An exciting highlight is the single bloom on the peony recently added to the garden, Paeonia ‘Pink Parfait.’  Although its planting tag indicated a June bloom, it was ready yesterday without regard to the calendar, as was the gardener.

Paeonia 'Pink Parfait'

Paeonia 'Pink Parfait'

Changes Bring Chores

As the focus transitions away from roses and irises there are many required tasks this week that will help keep the garden looking nice. The faded iris blooms and the bloom stalks need to trimmed back to tidy up, although the leaves need to remain for several months before being trimmed back to 6 inches in a fan shape. Is this the year the irises will finally get divided?

Rose Campion

The southern path is full of white rose campion, but none of the favored magenta-hued rose campion survived the winter.  Deadheading is a must if they are to continue to look attractive and to keep them from self-sowing so heavily.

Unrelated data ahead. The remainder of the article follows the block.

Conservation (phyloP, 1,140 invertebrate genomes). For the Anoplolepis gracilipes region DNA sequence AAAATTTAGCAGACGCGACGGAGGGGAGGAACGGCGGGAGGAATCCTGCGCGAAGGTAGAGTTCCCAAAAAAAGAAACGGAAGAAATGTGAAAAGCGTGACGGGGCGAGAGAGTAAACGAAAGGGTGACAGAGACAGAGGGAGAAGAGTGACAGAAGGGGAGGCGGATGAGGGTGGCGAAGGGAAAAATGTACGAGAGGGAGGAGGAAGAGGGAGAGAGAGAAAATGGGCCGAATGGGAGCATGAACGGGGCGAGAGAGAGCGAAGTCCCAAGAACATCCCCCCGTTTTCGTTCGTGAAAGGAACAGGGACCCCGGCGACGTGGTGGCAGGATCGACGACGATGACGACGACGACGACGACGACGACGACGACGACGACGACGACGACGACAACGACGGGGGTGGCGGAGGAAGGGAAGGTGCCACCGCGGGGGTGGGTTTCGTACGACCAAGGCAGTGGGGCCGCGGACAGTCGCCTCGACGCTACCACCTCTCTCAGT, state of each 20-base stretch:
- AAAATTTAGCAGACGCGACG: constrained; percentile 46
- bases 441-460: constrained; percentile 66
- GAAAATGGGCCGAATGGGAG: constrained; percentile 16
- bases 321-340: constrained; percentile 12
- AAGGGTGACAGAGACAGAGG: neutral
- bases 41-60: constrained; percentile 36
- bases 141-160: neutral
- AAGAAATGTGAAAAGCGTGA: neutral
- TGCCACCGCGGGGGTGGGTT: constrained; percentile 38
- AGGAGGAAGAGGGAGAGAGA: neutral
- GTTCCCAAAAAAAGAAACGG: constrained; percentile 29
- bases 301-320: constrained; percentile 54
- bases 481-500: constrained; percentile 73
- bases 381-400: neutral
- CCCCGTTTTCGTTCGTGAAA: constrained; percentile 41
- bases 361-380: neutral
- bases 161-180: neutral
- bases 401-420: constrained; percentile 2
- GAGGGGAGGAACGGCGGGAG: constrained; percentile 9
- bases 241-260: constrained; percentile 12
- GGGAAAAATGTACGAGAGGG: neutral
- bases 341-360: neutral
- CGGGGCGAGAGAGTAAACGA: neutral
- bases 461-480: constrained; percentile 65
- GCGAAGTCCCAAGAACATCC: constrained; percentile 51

The many Eastern Red Columbine is done for this year and needs to be cut back severely; it will maintain a nice green mound all summer.

Tradescantia is pretty now but needs to be thinned, as it has spread too widely. Many were sheared heavily ten days ago. The daylilies, the sweet peas–all overgrown.  The spirea finished its bloom weeks ago and should be pruned back hard to maintain its size. Other chores abound.  The fence installation was completed last week and paths to the gates need to be improved.

How to finish planting the meditation circle is still an interesting problem to solve, something to ponder while working on these maintenance tasks this week and contemplating transitions.